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When Fibromyalgia Affects Your Sleep

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One major symptom of fibromyalgia is chronic fatigue. You’re often in a daze, drifting through the fibro fog, feeling utterly exhausted. When someone with fibromyalgia says they’re tired, it’s not like when you stay up a bit late to watch a movie. It’s the fatigue that comes with having the flu, fatigue that affects your whole body, making you sluggish and not quite there. So when you also have trouble sleeping, or your sleep isn’t refreshing, you can feel a hundred times worse.

I’ve been taking amitriptyline for over 18 months now, in an attempt to manage my fibromyalgia symptoms. Despite some problems adjusting to the side effects in the beginning, I’ve definitely felt an improvement since taking it. But recently, the dose just hasn’t been working as effectively. I’ve felt more pain, and I’ve had a lot of trouble sleeping.

Before starting on amitriptyline, I always had trouble sleeping – vivid dreams, sometimes night terrors, insomnia, waking up every hour – and I’m not glad to see those troubles return. Over the past month or so, I’ve started to experience extremely vivid dreams again, and really struggling to get to sleep.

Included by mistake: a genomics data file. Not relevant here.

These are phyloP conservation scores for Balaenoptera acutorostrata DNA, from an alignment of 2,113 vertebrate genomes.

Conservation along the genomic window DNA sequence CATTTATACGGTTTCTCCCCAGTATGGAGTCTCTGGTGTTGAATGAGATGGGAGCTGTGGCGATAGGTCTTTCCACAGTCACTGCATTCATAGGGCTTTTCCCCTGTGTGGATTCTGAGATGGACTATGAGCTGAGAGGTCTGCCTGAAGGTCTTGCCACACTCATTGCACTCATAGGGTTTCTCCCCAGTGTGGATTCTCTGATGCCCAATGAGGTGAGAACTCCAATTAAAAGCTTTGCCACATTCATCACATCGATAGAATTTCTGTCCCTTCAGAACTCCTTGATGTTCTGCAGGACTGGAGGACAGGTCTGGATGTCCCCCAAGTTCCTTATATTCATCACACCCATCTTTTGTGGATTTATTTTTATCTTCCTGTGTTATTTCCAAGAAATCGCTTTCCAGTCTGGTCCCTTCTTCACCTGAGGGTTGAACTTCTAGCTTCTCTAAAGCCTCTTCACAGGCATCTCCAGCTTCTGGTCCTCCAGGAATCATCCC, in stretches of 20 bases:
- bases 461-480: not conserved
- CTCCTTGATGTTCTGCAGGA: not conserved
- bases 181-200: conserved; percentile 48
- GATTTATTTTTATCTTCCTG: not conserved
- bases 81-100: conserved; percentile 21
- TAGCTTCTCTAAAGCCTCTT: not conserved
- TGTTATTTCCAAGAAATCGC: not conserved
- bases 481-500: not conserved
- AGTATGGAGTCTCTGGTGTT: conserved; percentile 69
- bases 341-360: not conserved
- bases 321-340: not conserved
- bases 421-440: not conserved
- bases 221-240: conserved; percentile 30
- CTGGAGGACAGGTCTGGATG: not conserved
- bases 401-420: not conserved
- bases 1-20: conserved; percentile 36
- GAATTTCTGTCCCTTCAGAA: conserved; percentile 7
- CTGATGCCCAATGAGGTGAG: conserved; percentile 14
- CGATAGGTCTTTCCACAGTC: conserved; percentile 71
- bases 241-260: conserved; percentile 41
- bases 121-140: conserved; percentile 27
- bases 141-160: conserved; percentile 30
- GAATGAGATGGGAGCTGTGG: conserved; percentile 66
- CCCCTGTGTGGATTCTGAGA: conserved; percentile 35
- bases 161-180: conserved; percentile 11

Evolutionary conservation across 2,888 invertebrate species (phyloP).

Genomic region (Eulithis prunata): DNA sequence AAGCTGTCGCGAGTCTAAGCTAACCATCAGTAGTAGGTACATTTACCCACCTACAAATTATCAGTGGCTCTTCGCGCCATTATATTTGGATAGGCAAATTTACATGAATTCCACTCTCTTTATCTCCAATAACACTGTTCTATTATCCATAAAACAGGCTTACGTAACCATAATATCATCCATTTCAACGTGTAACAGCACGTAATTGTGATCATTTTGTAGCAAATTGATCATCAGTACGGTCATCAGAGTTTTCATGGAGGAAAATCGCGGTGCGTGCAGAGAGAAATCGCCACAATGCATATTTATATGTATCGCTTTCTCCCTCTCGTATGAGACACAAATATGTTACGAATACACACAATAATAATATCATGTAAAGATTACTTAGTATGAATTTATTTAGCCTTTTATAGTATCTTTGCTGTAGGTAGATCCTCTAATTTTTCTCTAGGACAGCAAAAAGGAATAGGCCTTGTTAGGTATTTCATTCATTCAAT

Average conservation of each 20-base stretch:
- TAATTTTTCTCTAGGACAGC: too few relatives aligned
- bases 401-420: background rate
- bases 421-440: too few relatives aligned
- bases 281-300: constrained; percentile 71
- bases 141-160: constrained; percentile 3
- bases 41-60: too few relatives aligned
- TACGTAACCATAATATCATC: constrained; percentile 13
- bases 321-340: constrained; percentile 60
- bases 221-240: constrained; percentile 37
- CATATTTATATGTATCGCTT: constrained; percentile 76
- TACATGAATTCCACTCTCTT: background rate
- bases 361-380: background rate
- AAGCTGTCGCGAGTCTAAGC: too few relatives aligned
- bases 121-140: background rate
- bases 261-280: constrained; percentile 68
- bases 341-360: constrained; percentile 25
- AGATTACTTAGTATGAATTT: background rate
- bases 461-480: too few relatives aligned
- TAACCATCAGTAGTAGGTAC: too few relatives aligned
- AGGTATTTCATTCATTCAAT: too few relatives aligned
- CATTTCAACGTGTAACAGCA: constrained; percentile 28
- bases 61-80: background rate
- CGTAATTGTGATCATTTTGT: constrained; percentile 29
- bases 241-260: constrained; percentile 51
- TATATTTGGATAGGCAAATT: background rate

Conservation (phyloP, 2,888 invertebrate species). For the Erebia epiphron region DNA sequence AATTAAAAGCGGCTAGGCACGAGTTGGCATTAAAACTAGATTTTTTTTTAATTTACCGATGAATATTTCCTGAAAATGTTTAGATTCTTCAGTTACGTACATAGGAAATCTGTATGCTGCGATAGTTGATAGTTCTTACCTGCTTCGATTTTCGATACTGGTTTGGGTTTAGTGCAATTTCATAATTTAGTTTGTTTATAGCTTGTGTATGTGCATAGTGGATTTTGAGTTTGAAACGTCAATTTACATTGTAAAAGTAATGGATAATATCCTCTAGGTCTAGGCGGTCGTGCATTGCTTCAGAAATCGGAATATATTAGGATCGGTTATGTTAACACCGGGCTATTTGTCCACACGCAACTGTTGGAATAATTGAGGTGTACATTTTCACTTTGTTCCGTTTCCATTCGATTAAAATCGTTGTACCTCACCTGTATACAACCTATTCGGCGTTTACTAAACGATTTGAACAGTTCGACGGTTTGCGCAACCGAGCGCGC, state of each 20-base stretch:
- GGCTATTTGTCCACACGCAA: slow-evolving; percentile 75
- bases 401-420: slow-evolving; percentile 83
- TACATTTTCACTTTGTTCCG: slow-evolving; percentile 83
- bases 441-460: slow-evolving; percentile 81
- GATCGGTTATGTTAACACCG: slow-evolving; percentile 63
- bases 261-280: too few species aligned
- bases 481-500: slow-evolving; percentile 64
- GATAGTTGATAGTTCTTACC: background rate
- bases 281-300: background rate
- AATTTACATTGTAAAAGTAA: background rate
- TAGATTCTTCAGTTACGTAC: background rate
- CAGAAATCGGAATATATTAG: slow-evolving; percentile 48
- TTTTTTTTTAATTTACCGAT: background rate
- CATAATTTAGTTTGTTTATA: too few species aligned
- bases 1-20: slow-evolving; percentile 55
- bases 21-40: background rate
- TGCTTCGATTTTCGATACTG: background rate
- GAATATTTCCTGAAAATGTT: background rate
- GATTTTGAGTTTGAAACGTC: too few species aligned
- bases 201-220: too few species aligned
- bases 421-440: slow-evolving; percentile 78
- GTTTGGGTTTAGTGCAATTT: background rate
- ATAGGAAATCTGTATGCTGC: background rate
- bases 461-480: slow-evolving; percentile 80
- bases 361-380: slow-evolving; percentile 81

A very small dose of amitriptyline is sometimes given to help people sleep. After the first few months of getting used to the dose, I began to have very deep sleep. I’ve always been a light sleeper, but when using amitriptyline, I would sleep the sleep of the dead.

However, I’ve been using a Fitbit to track my sleep for the past couple of months. It’s interesting to see my sleep patterns, although it can be a little frustrating too! I regularly see a pattern of being in very deep sleep, then wrenching awake, then falling straight back into deep sleep. This disturbed sleep pattern means I rarely feel refreshed in the mornings.

So how do you cope with disturbed sleep? Obviously, going back to my GP is the first step. But until my appointment rolls around, I have to do something. A lack of sleep can affect all aspects of your life – I’ve been less productive at work, less interested in social activities, more irritable – and I’ve just been feeling rather down and negative. I can’t stand lying awake, watching the clock slowly tick round.

I started meditating a few months ago, and decided to use it to help me sleep. On the Headspace app, there is actually a sleep pack, but I’ve used various sessions – stress, restlessness, anxiety – to help me relax and fall asleep more naturally. While it doesn’t always stop me from waking up during the night, it does help me actually get to sleep, which is half the battle these days. I’m also laying off caffeine after 8 p.m., opting for decaf teabags in the evenings.

That, and an increased dose of amitriptyline (agreed with my GP, of course), are helping me to manage this awful period. I don’t know what the next step is, if I’ll have to change medications, but for now, it’s the best I can do. After all, living with a chronic illness like fibromyalgia requires a lot of compromising, and settling for the best of a bad situation.

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Photo via PHDG on Getty Images

Originally published: January 8, 2018
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